Codex Followup: Dr. Harpold’s Syllabus
It’s a love-fest! A couple of days ago I posted about an old essay of mine on an art book called the Codex Seraphinianus, and about all the responses I’ve gotten to that essay over the years. To my enormous pleasure, that post generated a whole new round of reader response, which came in via the comments section here, via email, and via Facebook. A few people who wrote in mentioned Dr. Terry Harpold, the professor at UF who first introduced me to the Codex in a course called Eccentric Spaces and Spacialities. Dr. Harpold, it seems, has the makings of a cult web-following, and that’s a fire I feel is well worth stoking. As it happens, I was down in Gainesville over July 4th weekend, visiting my little sister. I hadn’t been there since 2005, and I was only in town for a few days, so I didn’t even attempt to touch base with Dr. Harpold (or any of my other former profs) but when I visited Goerings Bookstore–which gets the book orders for the sweeping majority of UF’s English department course offerings–I saw the reading list for the most recent iteration of Harpold’s LIT 4930, and snapped the photo you see just above. It seems that the latest version of the course is called “The Literary Representation of Space,” and is being offered Summer B, 2009, ie right now. I’m straight-up jealous of anyone who gets to study Mrs. Dalloway with Dr. Harpold, a book that wasn’t on the syllabus when I took the course. Housekeeping, however, is a Space/s mainstay. It’s one of my all-time favorite pieces of literature. I don’t even know how many times I’ve read it, but I do know that I read it for the first time because Dr. Harpold assigned it to me. One more thing I’ll always be grateful for.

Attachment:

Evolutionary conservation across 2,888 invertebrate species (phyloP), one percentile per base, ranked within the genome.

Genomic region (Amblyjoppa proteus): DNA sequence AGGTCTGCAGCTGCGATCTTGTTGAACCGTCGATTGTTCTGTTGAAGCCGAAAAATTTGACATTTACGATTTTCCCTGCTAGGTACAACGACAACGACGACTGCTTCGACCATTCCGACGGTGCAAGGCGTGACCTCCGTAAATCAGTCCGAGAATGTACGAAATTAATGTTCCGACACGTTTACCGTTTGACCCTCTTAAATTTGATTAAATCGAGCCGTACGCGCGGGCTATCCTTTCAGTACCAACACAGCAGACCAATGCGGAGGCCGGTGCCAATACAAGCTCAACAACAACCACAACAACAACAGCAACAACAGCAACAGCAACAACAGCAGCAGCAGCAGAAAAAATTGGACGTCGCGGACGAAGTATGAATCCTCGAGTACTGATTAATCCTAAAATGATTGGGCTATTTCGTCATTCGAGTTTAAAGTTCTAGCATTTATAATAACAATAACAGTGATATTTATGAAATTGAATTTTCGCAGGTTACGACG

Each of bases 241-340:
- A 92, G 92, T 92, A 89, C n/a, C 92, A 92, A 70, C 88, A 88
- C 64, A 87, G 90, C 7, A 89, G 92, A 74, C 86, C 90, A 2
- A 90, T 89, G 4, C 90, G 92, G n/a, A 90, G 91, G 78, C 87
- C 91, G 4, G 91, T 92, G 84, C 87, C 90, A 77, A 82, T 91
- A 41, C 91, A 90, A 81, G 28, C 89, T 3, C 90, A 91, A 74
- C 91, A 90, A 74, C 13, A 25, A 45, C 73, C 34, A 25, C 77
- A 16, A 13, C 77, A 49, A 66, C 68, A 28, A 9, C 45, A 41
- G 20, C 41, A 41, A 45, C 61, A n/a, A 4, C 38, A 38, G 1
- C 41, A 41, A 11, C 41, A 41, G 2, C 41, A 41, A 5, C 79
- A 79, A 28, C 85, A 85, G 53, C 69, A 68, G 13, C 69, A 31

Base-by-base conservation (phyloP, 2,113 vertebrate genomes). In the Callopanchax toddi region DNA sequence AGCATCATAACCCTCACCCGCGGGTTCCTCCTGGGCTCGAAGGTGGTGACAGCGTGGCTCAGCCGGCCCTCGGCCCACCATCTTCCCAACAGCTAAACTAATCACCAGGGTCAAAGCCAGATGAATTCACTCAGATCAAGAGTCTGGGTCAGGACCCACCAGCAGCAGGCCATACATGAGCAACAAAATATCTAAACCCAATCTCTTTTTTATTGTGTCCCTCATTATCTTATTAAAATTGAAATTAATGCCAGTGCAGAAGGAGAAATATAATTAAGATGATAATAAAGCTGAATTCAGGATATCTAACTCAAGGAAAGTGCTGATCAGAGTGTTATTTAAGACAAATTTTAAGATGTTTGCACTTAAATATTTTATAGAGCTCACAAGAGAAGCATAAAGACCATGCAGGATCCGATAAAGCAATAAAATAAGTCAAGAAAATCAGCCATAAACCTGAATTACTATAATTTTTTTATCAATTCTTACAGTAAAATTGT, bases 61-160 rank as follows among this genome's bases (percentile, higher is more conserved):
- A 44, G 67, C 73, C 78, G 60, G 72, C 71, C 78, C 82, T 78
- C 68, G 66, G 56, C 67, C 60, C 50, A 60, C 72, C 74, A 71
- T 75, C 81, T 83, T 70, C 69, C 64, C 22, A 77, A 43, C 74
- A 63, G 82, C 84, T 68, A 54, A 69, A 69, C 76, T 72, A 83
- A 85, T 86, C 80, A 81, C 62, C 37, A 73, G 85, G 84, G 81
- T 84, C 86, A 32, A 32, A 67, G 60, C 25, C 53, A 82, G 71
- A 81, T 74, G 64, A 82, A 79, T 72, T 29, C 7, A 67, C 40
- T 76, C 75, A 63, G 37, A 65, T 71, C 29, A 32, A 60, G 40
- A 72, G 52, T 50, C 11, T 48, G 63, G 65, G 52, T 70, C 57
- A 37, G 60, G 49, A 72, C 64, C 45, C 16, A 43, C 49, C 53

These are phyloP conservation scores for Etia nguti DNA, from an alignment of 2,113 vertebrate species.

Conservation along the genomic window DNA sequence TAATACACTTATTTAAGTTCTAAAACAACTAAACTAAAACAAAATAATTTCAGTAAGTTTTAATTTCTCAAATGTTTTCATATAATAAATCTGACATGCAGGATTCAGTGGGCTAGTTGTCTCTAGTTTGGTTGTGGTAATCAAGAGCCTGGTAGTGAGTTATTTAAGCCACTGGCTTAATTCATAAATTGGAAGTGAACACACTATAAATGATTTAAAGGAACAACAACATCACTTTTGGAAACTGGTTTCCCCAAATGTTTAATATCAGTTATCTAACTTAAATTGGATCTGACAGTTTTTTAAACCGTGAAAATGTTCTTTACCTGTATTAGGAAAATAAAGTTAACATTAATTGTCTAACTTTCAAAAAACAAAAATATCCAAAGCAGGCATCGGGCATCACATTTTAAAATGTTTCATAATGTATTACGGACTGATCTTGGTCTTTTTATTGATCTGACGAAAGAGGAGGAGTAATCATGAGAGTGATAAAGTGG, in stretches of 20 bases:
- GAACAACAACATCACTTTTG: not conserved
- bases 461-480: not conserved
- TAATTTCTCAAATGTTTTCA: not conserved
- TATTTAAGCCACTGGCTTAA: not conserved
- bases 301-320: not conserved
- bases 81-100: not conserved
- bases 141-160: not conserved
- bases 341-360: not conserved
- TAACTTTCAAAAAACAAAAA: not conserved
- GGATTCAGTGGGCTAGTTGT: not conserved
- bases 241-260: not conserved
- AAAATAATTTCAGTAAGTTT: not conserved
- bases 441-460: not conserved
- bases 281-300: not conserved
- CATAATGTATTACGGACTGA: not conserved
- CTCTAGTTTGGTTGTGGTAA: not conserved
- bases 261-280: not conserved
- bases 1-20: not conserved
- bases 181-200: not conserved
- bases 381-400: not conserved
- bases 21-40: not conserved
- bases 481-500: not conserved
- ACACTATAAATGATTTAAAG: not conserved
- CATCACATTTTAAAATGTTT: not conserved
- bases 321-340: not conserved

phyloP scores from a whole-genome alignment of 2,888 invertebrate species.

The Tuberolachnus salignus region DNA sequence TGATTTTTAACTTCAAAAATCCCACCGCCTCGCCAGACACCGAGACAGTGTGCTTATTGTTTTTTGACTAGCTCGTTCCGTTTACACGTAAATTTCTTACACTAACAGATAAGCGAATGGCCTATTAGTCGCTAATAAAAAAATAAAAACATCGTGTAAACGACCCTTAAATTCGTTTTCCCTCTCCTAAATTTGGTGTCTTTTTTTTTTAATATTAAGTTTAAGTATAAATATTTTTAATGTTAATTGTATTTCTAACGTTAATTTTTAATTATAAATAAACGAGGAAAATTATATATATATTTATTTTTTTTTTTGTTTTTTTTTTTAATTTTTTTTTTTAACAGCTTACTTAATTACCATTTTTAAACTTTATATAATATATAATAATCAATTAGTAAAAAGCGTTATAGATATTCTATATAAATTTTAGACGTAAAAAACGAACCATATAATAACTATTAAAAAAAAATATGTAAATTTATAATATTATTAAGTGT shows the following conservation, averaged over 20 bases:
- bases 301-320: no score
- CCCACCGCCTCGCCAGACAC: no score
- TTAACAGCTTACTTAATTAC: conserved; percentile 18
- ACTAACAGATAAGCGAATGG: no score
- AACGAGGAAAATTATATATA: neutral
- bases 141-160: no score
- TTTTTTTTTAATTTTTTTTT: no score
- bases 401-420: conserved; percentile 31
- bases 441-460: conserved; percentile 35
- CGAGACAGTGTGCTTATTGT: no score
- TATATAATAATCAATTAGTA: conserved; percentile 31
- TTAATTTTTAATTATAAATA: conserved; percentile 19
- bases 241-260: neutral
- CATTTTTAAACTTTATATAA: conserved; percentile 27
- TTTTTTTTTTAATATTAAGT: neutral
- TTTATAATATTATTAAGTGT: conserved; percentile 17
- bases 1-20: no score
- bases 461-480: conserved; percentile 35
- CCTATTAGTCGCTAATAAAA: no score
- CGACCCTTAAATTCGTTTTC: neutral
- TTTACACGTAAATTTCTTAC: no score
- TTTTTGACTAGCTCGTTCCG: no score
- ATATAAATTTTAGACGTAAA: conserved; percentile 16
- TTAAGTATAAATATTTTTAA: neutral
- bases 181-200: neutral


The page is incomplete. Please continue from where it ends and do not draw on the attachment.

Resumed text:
Ex-foliations: Reading Machines and the Upgrade Path (Univeristy of Minnesota Press, 2008) by Terry Harpold